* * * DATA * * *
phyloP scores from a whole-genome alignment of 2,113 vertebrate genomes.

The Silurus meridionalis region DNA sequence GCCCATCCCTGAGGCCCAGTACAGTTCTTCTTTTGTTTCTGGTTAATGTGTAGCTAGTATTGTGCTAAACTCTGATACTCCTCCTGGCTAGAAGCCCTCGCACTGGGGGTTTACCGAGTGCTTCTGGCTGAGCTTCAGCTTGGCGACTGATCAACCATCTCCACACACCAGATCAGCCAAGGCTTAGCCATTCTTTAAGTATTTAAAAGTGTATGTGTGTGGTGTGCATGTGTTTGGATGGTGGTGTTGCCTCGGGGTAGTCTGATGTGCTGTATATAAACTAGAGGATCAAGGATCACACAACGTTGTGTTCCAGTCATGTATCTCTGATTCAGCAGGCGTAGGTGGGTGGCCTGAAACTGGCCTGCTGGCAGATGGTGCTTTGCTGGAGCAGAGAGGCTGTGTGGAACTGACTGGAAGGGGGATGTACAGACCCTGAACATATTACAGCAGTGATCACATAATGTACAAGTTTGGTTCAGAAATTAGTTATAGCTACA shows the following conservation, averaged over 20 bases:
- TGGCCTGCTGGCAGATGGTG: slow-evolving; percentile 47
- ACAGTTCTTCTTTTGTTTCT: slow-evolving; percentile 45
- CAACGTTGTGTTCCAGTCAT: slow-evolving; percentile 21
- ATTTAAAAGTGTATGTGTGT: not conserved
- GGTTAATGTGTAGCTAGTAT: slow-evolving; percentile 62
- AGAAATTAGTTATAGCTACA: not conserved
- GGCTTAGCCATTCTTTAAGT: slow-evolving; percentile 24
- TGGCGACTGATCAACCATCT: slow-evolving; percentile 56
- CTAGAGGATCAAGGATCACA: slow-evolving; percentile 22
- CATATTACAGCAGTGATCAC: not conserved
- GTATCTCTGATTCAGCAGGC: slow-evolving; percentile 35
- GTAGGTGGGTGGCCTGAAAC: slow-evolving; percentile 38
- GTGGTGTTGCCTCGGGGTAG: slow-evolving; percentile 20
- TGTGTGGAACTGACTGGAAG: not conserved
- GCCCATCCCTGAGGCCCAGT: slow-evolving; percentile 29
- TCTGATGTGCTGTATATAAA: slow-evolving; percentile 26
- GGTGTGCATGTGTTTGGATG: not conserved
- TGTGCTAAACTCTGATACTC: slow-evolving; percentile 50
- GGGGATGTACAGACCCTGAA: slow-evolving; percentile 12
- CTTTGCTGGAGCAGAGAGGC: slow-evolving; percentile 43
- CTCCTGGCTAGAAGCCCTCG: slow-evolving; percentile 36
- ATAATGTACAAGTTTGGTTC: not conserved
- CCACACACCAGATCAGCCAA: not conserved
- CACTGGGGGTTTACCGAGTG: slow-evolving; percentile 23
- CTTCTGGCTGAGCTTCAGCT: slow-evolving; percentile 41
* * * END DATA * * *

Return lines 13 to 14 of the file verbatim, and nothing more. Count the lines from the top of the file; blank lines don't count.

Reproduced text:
- GTATCTCTGATTCAGCAGGC: slow-evolving; percentile 35
- GTAGGTGGGTGGCCTGAAAC: slow-evolving; percentile 38